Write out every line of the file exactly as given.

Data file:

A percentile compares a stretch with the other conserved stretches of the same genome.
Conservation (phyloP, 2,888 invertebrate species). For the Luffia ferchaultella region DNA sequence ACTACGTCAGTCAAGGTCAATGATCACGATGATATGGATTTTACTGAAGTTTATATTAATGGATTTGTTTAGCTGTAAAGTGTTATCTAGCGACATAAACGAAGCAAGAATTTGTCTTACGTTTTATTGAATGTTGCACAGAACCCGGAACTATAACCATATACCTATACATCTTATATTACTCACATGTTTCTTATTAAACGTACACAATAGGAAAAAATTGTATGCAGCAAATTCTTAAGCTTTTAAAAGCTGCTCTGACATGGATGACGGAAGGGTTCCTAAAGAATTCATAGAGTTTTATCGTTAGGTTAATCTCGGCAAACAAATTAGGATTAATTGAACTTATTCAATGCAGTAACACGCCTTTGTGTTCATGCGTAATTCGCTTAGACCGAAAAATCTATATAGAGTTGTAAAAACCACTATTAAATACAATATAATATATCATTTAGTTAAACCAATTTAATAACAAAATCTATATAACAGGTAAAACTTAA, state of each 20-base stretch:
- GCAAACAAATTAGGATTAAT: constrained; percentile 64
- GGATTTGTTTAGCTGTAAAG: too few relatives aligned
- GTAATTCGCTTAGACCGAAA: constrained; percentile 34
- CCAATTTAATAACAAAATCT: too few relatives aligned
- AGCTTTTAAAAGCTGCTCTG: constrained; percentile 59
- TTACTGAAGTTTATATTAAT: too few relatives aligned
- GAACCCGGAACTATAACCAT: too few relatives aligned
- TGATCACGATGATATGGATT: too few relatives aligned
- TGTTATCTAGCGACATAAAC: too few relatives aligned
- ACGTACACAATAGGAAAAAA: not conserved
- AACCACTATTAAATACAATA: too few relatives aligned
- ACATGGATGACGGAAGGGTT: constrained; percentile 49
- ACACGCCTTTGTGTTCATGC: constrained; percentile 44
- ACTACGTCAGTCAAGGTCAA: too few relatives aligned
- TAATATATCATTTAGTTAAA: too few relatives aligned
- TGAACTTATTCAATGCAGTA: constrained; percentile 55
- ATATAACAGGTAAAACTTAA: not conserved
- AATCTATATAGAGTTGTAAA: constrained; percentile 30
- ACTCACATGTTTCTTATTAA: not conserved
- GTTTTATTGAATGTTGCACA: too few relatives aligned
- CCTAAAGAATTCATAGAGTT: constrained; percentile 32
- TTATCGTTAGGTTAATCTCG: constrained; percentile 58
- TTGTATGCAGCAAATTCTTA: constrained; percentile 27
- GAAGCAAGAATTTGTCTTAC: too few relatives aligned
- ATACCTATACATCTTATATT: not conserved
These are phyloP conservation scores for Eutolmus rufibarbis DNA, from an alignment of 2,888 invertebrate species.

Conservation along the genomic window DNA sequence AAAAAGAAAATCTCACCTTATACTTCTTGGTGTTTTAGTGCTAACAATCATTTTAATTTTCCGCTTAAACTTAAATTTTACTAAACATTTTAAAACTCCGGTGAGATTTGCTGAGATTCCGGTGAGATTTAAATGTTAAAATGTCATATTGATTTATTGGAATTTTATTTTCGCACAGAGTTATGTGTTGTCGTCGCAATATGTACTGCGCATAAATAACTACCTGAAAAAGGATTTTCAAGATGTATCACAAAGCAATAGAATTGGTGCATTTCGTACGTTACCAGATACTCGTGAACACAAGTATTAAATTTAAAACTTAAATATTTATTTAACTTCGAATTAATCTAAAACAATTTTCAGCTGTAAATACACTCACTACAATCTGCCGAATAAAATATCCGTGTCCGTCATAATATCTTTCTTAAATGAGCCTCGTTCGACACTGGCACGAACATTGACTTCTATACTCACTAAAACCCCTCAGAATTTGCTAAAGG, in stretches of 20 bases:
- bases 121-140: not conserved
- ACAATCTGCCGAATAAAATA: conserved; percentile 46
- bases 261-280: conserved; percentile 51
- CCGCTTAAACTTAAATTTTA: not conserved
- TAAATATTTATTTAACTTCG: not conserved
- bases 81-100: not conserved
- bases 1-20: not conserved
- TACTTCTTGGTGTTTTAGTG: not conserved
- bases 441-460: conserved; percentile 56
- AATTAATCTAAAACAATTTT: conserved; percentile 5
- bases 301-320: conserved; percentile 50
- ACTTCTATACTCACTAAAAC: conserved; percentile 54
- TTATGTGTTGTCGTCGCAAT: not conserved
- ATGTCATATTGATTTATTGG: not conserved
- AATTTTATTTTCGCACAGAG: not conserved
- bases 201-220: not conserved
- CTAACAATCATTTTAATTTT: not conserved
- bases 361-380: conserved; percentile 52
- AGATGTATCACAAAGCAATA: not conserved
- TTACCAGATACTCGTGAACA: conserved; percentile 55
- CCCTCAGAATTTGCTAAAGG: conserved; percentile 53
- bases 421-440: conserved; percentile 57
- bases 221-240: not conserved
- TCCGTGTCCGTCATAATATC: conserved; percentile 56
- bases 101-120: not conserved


A percentile compares a stretch with the other conserved stretches of the same genome.
Conservation (phyloP, 2,888 invertebrate species). For the Luffia ferchaultella region DNA sequence ACTACGTCAGTCAAGGTCAATGATCACGATGATATGGATTTTACTGAAGTTTATATTAATGGATTTGTTTAGCTGTAAAGTGTTATCTAGCGACATAAACGAAGCAAGAATTTGTCTTACGTTTTATTGAATGTTGCACAGAACCCGGAACTATAACCATATACCTATACATCTTATATTACTCACATGTTTCTTATTAAACGTACACAATAGGAAAAAATTGTATGCAGCAAATTCTTAAGCTTTTAAAAGCTGCTCTGACATGGATGACGGAAGGGTTCCTAAAGAATTCATAGAGTTTTATCGTTAGGTTAATCTCGGCAAACAAATTAGGATTAATTGAACTTATTCAATGCAGTAACACGCCTTTGTGTTCATGCGTAATTCGCTTAGACCGAAAAATCTATATAGAGTTGTAAAAACCACTATTAAATACAATATAATATATCATTTAGTTAAACCAATTTAATAACAAAATCTATATAACAGGTAAAACTTAA, state of each 20-base stretch:
- GCAAACAAATTAGGATTAAT: constrained; percentile 64
- GGATTTGTTTAGCTGTAAAG: too few relatives aligned
- GTAATTCGCTTAGACCGAAA: constrained; percentile 34
- CCAATTTAATAACAAAATCT: too few relatives aligned
- AGCTTTTAAAAGCTGCTCTG: constrained; percentile 59
- TTACTGAAGTTTATATTAAT: too few relatives aligned
- GAACCCGGAACTATAACCAT: too few relatives aligned
- TGATCACGATGATATGGATT: too few relatives aligned
- TGTTATCTAGCGACATAAAC: too few relatives aligned
- ACGTACACAATAGGAAAAAA: not conserved
- AACCACTATTAAATACAATA: too few relatives aligned
- ACATGGATGACGGAAGGGTT: constrained; percentile 49
- ACACGCCTTTGTGTTCATGC: constrained; percentile 44
- ACTACGTCAGTCAAGGTCAA: too few relatives aligned
- TAATATATCATTTAGTTAAA: too few relatives aligned
- TGAACTTATTCAATGCAGTA: constrained; percentile 55
- ATATAACAGGTAAAACTTAA: not conserved
- AATCTATATAGAGTTGTAAA: constrained; percentile 30
- ACTCACATGTTTCTTATTAA: not conserved
- GTTTTATTGAATGTTGCACA: too few relatives aligned
- CCTAAAGAATTCATAGAGTT: constrained; percentile 32
- TTATCGTTAGGTTAATCTCG: constrained; percentile 58
- TTGTATGCAGCAAATTCTTA: constrained; percentile 27
- GAAGCAAGAATTTGTCTTAC: too few relatives aligned
- ATACCTATACATCTTATATT: not conserved
These are phyloP conservation scores for Eutolmus rufibarbis DNA, from an alignment of 2,888 invertebrate species.

Conservation along the genomic window DNA sequence AAAAAGAAAATCTCACCTTATACTTCTTGGTGTTTTAGTGCTAACAATCATTTTAATTTTCCGCTTAAACTTAAATTTTACTAAACATTTTAAAACTCCGGTGAGATTTGCTGAGATTCCGGTGAGATTTAAATGTTAAAATGTCATATTGATTTATTGGAATTTTATTTTCGCACAGAGTTATGTGTTGTCGTCGCAATATGTACTGCGCATAAATAACTACCTGAAAAAGGATTTTCAAGATGTATCACAAAGCAATAGAATTGGTGCATTTCGTACGTTACCAGATACTCGTGAACACAAGTATTAAATTTAAAACTTAAATATTTATTTAACTTCGAATTAATCTAAAACAATTTTCAGCTGTAAATACACTCACTACAATCTGCCGAATAAAATATCCGTGTCCGTCATAATATCTTTCTTAAATGAGCCTCGTTCGACACTGGCACGAACATTGACTTCTATACTCACTAAAACCCCTCAGAATTTGCTAAAGG, in stretches of 20 bases:
- bases 121-140: not conserved
- ACAATCTGCCGAATAAAATA: conserved; percentile 46
- bases 261-280: conserved; percentile 51
- CCGCTTAAACTTAAATTTTA: not conserved
- TAAATATTTATTTAACTTCG: not conserved
- bases 81-100: not conserved
- bases 1-20: not conserved
- TACTTCTTGGTGTTTTAGTG: not conserved
- bases 441-460: conserved; percentile 56
- AATTAATCTAAAACAATTTT: conserved; percentile 5
- bases 301-320: conserved; percentile 50
- ACTTCTATACTCACTAAAAC: conserved; percentile 54
- TTATGTGTTGTCGTCGCAAT: not conserved
- ATGTCATATTGATTTATTGG: not conserved
- AATTTTATTTTCGCACAGAG: not conserved
- bases 201-220: not conserved
- CTAACAATCATTTTAATTTT: not conserved
- bases 361-380: conserved; percentile 52
- AGATGTATCACAAAGCAATA: not conserved
- TTACCAGATACTCGTGAACA: conserved; percentile 55
- CCCTCAGAATTTGCTAAAGG: conserved; percentile 53
- bases 421-440: conserved; percentile 57
- bases 221-240: not conserved
- TCCGTGTCCGTCATAATATC: conserved; percentile 56
- bases 101-120: not conserved